Alan Law:                           Wow. yeah, that’s a big salary to leave behind, I guess, as well.

Lauren Brimhall:              Yeah. I was a managing editor for a magazine called Government Foodservice in New York when I stopped writing, so it was-

Alan Law:                           Oh, wow.

Lauren Brimhall:              I was 25.

Alan Law:                           Oh, wow. Okay. And how did you get your very first wedding then? Do you remember?

Lauren Brimhall:              Oh, my gosh, so much work. Well, I didn’t want to just go shoot a wedding without any experience or training in weddings. I knew I didn’t have the right equipment, so what i really wanted to do was second shoot first and I couldn’t find anybody in New Jersey or in Pennsylvania, I was living in Pennsylvania at the time, who would let me come second shoot for them. They were like, “Oh, you haven’t done your time. Why would I help you? I had to spend so much time learning all of this stuff.” I ended up flying to Alabama on my own dime to shoot one of my first weddings with a guy named Mark Turner, and I paid my own way there, I second shot for free, just to learn. That was one of my first weddings and then, after that, I found some people. I was really cheap, to the point I don’t want to admit it.

Alan Law:                           Yeah. No, it’s a good way to start though, isn’t it? It’s a good way to start.

Lauren Brimhall:              Yeah. And some people whose engagements I shot finally talked me into shooting their weddings, like, fine, I’ll buy stuff, some flashes or something.

Alan Law:                           Well, it must’ve gone well as well. I love this quote on your TiR profile. You said, “I’ve been photographing moments since before moments were a thing. My very first wedding was awful because I did just that, but didn’t yet know how to do it right.” What was that first wedding like then? Is that the first wedding you shot on your own or …

Lauren Brimhall:              Yeah. And, I think actually, that was the one that I shot with … I was second shooting so I was still shooting with Mark Turner and I shot everything on aperture priority. And I was still doing moments and some of the stuff is my weird sense of humor. I was taking pictures of them cutting some greenery that they didn’t want off of their bouquets and trying to find creative angles for it and it was all crap, focused on flowers and some of the expressions in the background kind of stuff, but I’ve always been interested in just capturing what’s unique about people’s weddings and not just the stereotypical stuff. Even if I look back at my very first weddings, they all show some weird shit like that. It’s in there. It’s been in there from the beginning and so I’ve always loved the different.

Alan Law:                           That’s cool. That’s so important, the difference though, isn’t it? And did you always know then really that you wanted to approach weddings in a documentary way or did you experiment with different styles or did you always know you were going to be documentary?

Lauren Brimhall:              I was pretty much like, “What is a style?” I wasn’t trying to identify myself or my style or anything like that. I just really liked taking pictures. My favorite thing to do before I was a wedding photographer was to go out drinking for hours and hours and then come home and look at my photos the next day-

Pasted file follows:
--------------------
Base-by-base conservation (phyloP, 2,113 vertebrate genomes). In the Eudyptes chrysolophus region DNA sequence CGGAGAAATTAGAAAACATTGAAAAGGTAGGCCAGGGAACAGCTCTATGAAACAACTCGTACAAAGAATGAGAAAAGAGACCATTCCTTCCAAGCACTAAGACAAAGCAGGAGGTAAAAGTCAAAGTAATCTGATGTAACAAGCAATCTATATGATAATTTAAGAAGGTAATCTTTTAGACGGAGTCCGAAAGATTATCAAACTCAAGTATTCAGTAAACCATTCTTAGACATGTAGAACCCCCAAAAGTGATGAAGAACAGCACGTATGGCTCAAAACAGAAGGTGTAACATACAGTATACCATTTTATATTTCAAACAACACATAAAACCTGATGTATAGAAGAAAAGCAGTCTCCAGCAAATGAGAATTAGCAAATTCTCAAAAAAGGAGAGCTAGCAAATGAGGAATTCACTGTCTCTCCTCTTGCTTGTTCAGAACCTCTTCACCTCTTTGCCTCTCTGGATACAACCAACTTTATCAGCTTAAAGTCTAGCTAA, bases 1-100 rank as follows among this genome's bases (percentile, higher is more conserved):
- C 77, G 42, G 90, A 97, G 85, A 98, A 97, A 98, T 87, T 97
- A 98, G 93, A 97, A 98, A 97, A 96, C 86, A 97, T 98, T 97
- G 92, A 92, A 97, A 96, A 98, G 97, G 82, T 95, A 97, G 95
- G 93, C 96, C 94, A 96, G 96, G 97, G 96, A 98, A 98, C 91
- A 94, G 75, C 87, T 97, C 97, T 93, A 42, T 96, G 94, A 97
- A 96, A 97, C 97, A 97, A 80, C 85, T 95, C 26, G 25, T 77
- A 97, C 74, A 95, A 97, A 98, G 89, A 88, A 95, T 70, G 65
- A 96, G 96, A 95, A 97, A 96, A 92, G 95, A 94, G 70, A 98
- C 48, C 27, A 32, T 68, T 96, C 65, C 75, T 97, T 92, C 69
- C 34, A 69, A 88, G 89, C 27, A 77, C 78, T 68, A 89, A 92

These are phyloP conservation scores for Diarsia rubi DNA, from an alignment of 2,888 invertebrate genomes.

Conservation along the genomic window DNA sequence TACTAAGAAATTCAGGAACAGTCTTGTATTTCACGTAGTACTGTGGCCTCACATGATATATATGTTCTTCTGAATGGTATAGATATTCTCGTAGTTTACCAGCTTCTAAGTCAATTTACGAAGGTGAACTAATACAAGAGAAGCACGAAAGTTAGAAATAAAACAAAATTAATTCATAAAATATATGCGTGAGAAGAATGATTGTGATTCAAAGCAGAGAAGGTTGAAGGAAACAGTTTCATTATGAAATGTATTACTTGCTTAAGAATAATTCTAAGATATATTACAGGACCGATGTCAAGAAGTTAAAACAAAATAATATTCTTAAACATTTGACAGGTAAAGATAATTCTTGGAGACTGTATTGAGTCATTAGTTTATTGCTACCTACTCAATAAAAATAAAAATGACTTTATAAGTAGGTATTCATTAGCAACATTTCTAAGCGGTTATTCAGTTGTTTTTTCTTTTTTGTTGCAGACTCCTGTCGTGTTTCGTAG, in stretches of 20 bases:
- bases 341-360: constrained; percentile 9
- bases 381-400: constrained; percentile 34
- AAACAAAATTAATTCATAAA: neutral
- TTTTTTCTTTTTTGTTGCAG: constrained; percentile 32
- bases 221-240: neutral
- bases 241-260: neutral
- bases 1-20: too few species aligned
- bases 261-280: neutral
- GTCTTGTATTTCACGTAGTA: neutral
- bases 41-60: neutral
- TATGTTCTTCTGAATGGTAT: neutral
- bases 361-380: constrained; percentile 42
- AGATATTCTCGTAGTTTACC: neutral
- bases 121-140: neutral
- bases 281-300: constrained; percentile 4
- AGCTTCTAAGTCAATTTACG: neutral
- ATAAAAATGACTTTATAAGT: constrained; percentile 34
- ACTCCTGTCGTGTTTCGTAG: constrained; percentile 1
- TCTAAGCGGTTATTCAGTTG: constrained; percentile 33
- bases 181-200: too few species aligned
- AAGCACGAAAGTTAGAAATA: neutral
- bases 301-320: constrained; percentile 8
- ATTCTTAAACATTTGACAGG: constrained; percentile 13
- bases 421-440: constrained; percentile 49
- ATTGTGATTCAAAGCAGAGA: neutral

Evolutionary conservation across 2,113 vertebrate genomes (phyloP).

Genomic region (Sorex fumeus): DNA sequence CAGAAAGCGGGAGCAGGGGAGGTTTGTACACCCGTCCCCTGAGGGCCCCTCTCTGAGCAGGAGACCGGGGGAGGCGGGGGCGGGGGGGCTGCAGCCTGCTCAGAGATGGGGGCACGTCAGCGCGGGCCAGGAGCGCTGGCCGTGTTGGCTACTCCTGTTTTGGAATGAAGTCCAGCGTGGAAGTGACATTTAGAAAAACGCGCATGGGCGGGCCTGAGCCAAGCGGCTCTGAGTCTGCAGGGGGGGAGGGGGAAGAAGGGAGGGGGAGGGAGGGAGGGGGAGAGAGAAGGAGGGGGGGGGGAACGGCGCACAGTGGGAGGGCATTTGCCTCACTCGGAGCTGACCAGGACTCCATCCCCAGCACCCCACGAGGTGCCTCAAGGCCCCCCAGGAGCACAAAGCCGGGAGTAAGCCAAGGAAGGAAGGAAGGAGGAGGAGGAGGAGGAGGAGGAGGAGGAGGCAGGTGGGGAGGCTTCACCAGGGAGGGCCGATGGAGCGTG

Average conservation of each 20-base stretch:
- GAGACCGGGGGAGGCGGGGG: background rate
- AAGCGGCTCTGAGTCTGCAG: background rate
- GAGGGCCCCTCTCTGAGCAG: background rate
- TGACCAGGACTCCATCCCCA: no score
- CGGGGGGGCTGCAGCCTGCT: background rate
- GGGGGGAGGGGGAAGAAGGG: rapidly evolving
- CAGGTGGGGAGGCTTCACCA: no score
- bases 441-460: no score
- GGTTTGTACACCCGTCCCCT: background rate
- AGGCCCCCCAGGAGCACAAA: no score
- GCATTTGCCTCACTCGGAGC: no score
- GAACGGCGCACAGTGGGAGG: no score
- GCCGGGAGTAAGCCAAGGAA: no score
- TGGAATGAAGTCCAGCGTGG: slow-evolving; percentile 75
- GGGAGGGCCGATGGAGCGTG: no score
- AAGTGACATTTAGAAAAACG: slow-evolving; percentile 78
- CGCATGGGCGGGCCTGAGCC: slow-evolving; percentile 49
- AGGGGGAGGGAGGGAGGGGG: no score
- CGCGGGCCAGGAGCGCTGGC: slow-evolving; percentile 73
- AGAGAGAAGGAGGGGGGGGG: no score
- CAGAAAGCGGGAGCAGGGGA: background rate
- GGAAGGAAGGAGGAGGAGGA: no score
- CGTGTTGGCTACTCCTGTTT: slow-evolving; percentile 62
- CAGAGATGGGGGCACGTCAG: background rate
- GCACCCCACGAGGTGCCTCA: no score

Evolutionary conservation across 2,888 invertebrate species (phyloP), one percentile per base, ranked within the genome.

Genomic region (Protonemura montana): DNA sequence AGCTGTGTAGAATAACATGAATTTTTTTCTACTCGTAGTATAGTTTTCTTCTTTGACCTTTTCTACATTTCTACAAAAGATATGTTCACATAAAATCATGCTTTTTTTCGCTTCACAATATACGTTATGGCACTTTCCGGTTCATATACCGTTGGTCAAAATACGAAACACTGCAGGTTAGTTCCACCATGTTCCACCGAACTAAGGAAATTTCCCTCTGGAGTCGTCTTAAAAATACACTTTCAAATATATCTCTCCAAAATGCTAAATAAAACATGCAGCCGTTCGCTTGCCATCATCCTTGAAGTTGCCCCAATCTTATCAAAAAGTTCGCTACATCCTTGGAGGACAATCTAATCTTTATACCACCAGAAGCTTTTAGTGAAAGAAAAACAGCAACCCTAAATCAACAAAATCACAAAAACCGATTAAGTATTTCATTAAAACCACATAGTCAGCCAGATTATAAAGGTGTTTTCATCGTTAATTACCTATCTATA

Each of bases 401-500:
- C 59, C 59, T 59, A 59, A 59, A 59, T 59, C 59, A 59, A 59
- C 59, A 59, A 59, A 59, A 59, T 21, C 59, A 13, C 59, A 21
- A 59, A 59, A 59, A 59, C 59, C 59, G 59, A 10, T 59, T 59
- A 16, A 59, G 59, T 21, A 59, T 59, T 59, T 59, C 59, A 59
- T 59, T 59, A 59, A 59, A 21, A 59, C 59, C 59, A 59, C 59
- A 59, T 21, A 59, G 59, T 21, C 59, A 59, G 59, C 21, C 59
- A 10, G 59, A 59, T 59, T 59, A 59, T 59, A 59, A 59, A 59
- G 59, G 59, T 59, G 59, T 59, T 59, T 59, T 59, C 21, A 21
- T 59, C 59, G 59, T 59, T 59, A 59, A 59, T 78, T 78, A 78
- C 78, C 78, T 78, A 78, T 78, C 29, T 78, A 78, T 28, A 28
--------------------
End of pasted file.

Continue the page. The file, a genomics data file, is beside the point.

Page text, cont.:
Alan Law:                           Oh, cool.

Lauren Brimhall:              … trying to get sobered up and be like, “I don’t remember this happening. This is hilarious,” and post it all on Facebook. I don’t know. It’s just part of who I am. I love reliving memories that would’ve otherwise been lost if there hadn’t been a camera there.

Alan Law:                           That is cool. And now you’re giving that to other people. If they drink a bit too much in their wedding, they’ve got the photos to see what actually happened.

Lauren Brimhall:              That makes sense to me because a lot of the moments happen between guests or they’re distracted because they’re exchanging rings, they don’t even see what’s going on off to the side there and some dog is licking a flower girl or they can’t see everything that we can see at the same time, so I love giving them an entirely different aspect, a different version, of their wedding than the one that they probably will remember. And my version will eventually become their version, which is really interesting because I’ve been married for 10 years now and I literally remember nothing that wasn’t photographed.

Alan Law:                           Right, yeah. That’s true. I never really thought about it like that, how, yeah, your version becomes their version. That’s quite a power almost really.

Lauren Brimhall:              It really is and, as much as we like to think in that moment, “I’m never going to forget this,” the sad reality is that our brains cannot hold onto this stuff for that long. You think of any one day, the most important day in your life more than 10 years back, and you’re going to remember bits and pieces. It’s like nothing. We give thousands of photos, we give thousands of memories back to people.

Lauren Brimhall

Alan Law:                           That’s true. Yeah, that’s cool. That is a great way of looking at it as well. That’s really cool. Are you still in touch with your particular wedding photographer?

Lauren Brimhall:              Yeah, actually. I love him.

Alan Law:                           Oh, really? That’s cool.

Lauren Brimhall:              Yeah, his name is Jared Wilson and he is in Colorado. Hi, Jared, if you’re listening.